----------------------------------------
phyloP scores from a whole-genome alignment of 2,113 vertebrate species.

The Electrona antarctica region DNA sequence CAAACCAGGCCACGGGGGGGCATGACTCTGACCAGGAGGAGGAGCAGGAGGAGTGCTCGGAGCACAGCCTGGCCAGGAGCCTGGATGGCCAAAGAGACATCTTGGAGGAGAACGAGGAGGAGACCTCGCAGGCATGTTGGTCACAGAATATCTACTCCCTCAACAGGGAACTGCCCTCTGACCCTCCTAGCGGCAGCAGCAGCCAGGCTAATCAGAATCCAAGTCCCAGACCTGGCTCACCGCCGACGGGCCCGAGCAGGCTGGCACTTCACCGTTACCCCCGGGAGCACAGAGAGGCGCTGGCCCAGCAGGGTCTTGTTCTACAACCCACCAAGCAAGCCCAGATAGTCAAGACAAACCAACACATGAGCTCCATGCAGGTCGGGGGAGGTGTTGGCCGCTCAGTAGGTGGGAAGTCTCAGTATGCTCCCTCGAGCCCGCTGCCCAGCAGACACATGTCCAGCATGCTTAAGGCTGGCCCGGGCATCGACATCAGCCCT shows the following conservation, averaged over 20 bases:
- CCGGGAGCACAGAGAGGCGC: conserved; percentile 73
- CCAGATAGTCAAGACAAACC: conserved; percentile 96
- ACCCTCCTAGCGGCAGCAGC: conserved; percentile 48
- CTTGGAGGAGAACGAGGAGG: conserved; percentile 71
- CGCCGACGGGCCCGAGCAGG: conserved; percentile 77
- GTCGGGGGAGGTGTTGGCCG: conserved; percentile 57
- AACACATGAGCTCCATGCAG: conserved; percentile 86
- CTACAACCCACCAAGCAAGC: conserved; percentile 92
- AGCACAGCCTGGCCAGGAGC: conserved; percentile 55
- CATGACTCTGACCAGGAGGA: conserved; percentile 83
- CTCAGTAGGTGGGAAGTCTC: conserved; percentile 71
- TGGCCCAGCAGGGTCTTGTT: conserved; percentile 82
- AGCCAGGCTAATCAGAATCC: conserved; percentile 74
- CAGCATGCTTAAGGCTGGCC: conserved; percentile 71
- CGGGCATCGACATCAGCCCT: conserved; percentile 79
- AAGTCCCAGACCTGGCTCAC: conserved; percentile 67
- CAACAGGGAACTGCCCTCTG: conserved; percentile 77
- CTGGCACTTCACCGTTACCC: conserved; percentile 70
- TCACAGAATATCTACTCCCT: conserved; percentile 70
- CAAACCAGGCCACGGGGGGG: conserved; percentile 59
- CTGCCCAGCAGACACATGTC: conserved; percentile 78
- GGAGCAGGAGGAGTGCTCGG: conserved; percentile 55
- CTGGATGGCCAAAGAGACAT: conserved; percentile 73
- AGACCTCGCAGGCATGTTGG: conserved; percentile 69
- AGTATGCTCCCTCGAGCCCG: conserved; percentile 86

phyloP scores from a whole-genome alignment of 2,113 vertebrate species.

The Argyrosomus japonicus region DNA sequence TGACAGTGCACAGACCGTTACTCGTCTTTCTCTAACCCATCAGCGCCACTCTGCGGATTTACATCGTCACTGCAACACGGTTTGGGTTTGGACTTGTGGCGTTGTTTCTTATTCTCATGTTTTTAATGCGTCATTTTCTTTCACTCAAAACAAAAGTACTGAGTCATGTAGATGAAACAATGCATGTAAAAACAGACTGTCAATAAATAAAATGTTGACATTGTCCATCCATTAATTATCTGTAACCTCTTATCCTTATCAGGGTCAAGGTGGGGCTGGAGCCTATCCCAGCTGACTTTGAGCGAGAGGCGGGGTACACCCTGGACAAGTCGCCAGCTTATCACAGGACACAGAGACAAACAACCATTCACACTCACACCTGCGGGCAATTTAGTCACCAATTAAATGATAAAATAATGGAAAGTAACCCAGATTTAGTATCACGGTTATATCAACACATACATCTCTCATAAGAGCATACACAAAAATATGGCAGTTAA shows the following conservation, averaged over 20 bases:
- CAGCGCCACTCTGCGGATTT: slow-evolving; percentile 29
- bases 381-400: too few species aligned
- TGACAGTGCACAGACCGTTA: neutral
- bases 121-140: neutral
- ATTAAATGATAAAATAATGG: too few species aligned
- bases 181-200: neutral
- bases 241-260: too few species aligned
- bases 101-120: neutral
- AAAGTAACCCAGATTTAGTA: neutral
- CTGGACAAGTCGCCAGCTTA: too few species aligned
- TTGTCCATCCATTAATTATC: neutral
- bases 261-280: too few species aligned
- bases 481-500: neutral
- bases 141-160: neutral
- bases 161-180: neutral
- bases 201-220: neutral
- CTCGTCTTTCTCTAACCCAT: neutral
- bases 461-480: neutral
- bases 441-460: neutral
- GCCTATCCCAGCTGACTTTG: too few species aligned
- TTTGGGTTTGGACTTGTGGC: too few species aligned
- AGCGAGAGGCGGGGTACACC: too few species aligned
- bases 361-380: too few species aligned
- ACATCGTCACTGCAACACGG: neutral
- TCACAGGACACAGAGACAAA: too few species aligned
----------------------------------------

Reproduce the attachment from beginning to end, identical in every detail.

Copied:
phyloP scores from a whole-genome alignment of 2,113 vertebrate species.

The Electrona antarctica region DNA sequence CAAACCAGGCCACGGGGGGGCATGACTCTGACCAGGAGGAGGAGCAGGAGGAGTGCTCGGAGCACAGCCTGGCCAGGAGCCTGGATGGCCAAAGAGACATCTTGGAGGAGAACGAGGAGGAGACCTCGCAGGCATGTTGGTCACAGAATATCTACTCCCTCAACAGGGAACTGCCCTCTGACCCTCCTAGCGGCAGCAGCAGCCAGGCTAATCAGAATCCAAGTCCCAGACCTGGCTCACCGCCGACGGGCCCGAGCAGGCTGGCACTTCACCGTTACCCCCGGGAGCACAGAGAGGCGCTGGCCCAGCAGGGTCTTGTTCTACAACCCACCAAGCAAGCCCAGATAGTCAAGACAAACCAACACATGAGCTCCATGCAGGTCGGGGGAGGTGTTGGCCGCTCAGTAGGTGGGAAGTCTCAGTATGCTCCCTCGAGCCCGCTGCCCAGCAGACACATGTCCAGCATGCTTAAGGCTGGCCCGGGCATCGACATCAGCCCT shows the following conservation, averaged over 20 bases:
- CCGGGAGCACAGAGAGGCGC: conserved; percentile 73
- CCAGATAGTCAAGACAAACC: conserved; percentile 96
- ACCCTCCTAGCGGCAGCAGC: conserved; percentile 48
- CTTGGAGGAGAACGAGGAGG: conserved; percentile 71
- CGCCGACGGGCCCGAGCAGG: conserved; percentile 77
- GTCGGGGGAGGTGTTGGCCG: conserved; percentile 57
- AACACATGAGCTCCATGCAG: conserved; percentile 86
- CTACAACCCACCAAGCAAGC: conserved; percentile 92
- AGCACAGCCTGGCCAGGAGC: conserved; percentile 55
- CATGACTCTGACCAGGAGGA: conserved; percentile 83
- CTCAGTAGGTGGGAAGTCTC: conserved; percentile 71
- TGGCCCAGCAGGGTCTTGTT: conserved; percentile 82
- AGCCAGGCTAATCAGAATCC: conserved; percentile 74
- CAGCATGCTTAAGGCTGGCC: conserved; percentile 71
- CGGGCATCGACATCAGCCCT: conserved; percentile 79
- AAGTCCCAGACCTGGCTCAC: conserved; percentile 67
- CAACAGGGAACTGCCCTCTG: conserved; percentile 77
- CTGGCACTTCACCGTTACCC: conserved; percentile 70
- TCACAGAATATCTACTCCCT: conserved; percentile 70
- CAAACCAGGCCACGGGGGGG: conserved; percentile 59
- CTGCCCAGCAGACACATGTC: conserved; percentile 78
- GGAGCAGGAGGAGTGCTCGG: conserved; percentile 55
- CTGGATGGCCAAAGAGACAT: conserved; percentile 73
- AGACCTCGCAGGCATGTTGG: conserved; percentile 69
- AGTATGCTCCCTCGAGCCCG: conserved; percentile 86

phyloP scores from a whole-genome alignment of 2,113 vertebrate species.

The Argyrosomus japonicus region DNA sequence TGACAGTGCACAGACCGTTACTCGTCTTTCTCTAACCCATCAGCGCCACTCTGCGGATTTACATCGTCACTGCAACACGGTTTGGGTTTGGACTTGTGGCGTTGTTTCTTATTCTCATGTTTTTAATGCGTCATTTTCTTTCACTCAAAACAAAAGTACTGAGTCATGTAGATGAAACAATGCATGTAAAAACAGACTGTCAATAAATAAAATGTTGACATTGTCCATCCATTAATTATCTGTAACCTCTTATCCTTATCAGGGTCAAGGTGGGGCTGGAGCCTATCCCAGCTGACTTTGAGCGAGAGGCGGGGTACACCCTGGACAAGTCGCCAGCTTATCACAGGACACAGAGACAAACAACCATTCACACTCACACCTGCGGGCAATTTAGTCACCAATTAAATGATAAAATAATGGAAAGTAACCCAGATTTAGTATCACGGTTATATCAACACATACATCTCTCATAAGAGCATACACAAAAATATGGCAGTTAA shows the following conservation, averaged over 20 bases:
- CAGCGCCACTCTGCGGATTT: slow-evolving; percentile 29
- bases 381-400: too few species aligned
- TGACAGTGCACAGACCGTTA: neutral
- bases 121-140: neutral
- ATTAAATGATAAAATAATGG: too few species aligned
- bases 181-200: neutral
- bases 241-260: too few species aligned
- bases 101-120: neutral
- AAAGTAACCCAGATTTAGTA: neutral
- CTGGACAAGTCGCCAGCTTA: too few species aligned
- TTGTCCATCCATTAATTATC: neutral
- bases 261-280: too few species aligned
- bases 481-500: neutral
- bases 141-160: neutral
- bases 161-180: neutral
- bases 201-220: neutral
- CTCGTCTTTCTCTAACCCAT: neutral
- bases 461-480: neutral
- bases 441-460: neutral
- GCCTATCCCAGCTGACTTTG: too few species aligned
- TTTGGGTTTGGACTTGTGGC: too few species aligned
- AGCGAGAGGCGGGGTACACC: too few species aligned
- bases 361-380: too few species aligned
- ACATCGTCACTGCAACACGG: neutral
- TCACAGGACACAGAGACAAA: too few species aligned